Biden-Backed Solar Company Lied About Effectiveness of Solar Modules, Lawsuit Says

Biden-Backed Solar Company Lied About Effectiveness of Solar Modules, Lawsuit Says

Investors are suing a Biden-backed solar energy company that received a $500 million federal loan last month, claiming the company lied to shareholders about the effectiveness and financial viability of its solar modules.

A Michigan municipal pension fund alleges that executives at First Solar, which is owned by Biden megadonor and Walmart heir Lukas Walton, made “false and misleading statements” to investors and failed to disclose that its solar module was “grossly underperforming and was unable to hit its wattage targets.” Those claims and omissions, the fund alleges, artificially inflated the company’s stock price in 2019 and led to investor losses.

The class-action suit comes after the U.S. International Development Finance Corporation (DFC) granted First Solar a $500 million federal loan in December to build a module manufacturing facility in India as part of President Joe Biden’s “Build Back Better World” initiative. The funding drew concerns from ethics watchdogs that questioned whether the company’s political connections—including Walton’s substantial donations in 2020 to Biden and the Democratic National Committee—played any role in the decision. The DFC has denied any political considerations.

First Solar and the DFC did not respond to requests for comment.

In the lawsuit filed last week, the Pontiac City General Employees Retirement System claimed that First Solar’s CEO and other senior executives failed to disclose that the company’s solar module technology was “not commercially ready at the time of its release, had a component that was failing in the field and causing fires, was not able to hit its projected and touted wattage targets, and had an inconsistent output—all of which put First Solar at a competitive disadvantage.”

Lawyers for the plaintiffs said investors became aware of these inconsistencies after a series of reports by the financial analysis firm Barclays, which downgraded First Solar’s stock rating in January 2020.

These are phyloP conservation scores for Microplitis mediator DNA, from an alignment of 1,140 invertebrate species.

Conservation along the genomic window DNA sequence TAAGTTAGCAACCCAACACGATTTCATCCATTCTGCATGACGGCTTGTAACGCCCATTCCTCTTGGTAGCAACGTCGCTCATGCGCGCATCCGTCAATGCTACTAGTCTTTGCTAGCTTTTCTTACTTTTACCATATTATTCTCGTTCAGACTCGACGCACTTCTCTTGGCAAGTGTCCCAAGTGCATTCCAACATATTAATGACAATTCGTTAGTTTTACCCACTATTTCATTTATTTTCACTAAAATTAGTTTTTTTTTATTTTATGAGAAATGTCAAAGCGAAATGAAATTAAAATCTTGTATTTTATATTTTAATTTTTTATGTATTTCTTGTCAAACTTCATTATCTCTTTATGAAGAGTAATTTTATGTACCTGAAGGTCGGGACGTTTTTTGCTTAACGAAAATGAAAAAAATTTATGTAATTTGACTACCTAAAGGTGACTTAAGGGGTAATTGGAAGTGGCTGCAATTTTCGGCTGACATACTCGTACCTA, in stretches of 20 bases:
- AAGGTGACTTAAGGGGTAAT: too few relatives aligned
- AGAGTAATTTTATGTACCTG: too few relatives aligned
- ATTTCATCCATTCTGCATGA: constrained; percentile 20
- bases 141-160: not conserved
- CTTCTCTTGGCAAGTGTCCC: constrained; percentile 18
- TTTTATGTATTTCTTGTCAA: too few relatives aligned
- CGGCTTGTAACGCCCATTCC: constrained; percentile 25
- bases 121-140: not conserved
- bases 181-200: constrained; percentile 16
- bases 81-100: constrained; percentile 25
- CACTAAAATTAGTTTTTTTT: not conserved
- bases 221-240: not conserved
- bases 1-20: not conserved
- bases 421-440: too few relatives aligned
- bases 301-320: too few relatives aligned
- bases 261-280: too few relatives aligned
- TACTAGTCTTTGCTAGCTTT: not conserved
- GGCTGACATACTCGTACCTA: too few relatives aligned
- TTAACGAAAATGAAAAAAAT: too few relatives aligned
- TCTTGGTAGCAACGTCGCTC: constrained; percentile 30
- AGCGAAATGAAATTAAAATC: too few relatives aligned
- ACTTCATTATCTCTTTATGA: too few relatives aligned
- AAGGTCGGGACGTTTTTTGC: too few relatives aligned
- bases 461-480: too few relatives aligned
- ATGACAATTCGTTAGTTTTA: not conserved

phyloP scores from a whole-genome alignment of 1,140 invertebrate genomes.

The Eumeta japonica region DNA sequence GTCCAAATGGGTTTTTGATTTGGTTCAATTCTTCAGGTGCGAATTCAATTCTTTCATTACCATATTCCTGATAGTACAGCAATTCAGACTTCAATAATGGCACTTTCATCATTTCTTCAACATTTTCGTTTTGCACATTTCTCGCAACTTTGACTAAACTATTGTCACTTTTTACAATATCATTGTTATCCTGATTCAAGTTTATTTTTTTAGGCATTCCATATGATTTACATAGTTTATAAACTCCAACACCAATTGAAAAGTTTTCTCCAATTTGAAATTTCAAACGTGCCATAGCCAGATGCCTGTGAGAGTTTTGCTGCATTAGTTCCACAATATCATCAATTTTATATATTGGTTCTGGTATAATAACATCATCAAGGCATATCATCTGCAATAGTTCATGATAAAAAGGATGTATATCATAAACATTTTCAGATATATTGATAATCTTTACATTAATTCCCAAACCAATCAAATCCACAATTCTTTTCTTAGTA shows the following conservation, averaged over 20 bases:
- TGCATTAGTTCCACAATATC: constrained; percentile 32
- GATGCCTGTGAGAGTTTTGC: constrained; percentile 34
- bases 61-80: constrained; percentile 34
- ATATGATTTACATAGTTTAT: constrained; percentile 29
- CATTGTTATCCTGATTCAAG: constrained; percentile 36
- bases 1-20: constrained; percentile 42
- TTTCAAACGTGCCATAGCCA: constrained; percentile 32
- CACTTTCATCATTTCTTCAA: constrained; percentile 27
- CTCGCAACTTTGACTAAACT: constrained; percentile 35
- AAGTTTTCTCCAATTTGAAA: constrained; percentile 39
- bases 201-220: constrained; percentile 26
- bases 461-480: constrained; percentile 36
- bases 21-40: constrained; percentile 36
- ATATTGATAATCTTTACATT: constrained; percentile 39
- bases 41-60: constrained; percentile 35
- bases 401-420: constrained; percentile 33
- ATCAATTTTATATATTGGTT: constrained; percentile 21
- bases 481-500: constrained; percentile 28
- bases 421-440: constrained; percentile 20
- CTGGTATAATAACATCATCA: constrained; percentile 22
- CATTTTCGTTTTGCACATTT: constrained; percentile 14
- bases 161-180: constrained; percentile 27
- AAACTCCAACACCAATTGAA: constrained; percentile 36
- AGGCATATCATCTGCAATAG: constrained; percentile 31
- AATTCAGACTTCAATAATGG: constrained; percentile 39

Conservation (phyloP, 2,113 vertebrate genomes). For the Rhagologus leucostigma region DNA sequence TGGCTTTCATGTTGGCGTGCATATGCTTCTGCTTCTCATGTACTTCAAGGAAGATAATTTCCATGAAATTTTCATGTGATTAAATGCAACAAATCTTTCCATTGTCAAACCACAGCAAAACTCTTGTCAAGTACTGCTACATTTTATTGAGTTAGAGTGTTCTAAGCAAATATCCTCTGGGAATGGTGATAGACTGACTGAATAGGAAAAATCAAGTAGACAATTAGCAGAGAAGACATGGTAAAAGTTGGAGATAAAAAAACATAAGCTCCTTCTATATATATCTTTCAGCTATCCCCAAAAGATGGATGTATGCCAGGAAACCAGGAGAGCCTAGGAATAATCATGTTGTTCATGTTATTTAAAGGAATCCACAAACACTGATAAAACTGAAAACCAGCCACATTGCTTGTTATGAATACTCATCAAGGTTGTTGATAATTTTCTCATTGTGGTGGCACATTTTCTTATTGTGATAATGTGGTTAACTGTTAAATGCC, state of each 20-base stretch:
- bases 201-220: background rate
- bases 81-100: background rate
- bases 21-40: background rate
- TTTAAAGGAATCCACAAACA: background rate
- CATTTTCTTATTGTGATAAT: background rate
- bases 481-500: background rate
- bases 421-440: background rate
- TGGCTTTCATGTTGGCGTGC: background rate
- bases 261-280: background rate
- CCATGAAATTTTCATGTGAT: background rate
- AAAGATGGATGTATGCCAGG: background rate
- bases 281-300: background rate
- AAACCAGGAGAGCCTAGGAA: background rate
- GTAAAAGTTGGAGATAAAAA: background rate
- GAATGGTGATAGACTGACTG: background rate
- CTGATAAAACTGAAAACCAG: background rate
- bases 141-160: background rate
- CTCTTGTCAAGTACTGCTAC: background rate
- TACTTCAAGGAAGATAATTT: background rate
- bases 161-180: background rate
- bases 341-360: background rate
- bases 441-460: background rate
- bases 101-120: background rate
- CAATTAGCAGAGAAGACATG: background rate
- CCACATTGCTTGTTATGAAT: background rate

“Defendants made materially false and misleading statements and omissions, and engaged in a scheme to deceive the market. This artificially inflated the price of First Solar common stock and operated as a fraud or deceit on the [investors],” said the lawsuit. “Later, when Defendants’ prior misrepresentations and fraudulent conduct were disclosed to the market, the price of First Solar stock fell precipitously as the prior artificial inflation came out of the price over time.”

In 2020, First Solar paid $350 million to settle another shareholder lawsuit brought by two U.K. pension funds that claimed the company had made misleading financial statements that artificially inflated its stock price between 2008 and 2012.

The Biden administration announced the $500 million loan to First Solar in December, touting it as the DFC’s “largest single debt financing transaction” since the agency’s creation in 2019. Ethics watchdogs pointed out the political connections between the company and the Biden administration, noting that First Solar’s billionaire owner Walton in 2020 contributed $300,000 to the Biden campaign and $100,000 to the DNC.

Prior to 2019, the Development Finance Corporation was called the Overseas Private Investment Corporation and had a “history of deals gone bad when mixing taxpayer dollars with politically connected entities like First Solar,” according to Tom Anderson, director of the Government Integrity Project at the National Legal and Policy Center.

A spokesperson for the DFC told the Washington Free Beacon in December that the loan was a “milestone in the U.S. effort to drive alternative supply chains that do not utilize forced labor” and had “absolutely nothing to do with politics.”

First Solar came under scrutiny in 2012, when the GOP-led House Oversight Committee investigated a series of Department of Energy loans issued to solar companies by the Obama administration. The investigation was prompted by a scandal that involved another politically connected solar energy company, Solyndra, which had declared bankruptcy and defaulted on a $500 million federal loan.

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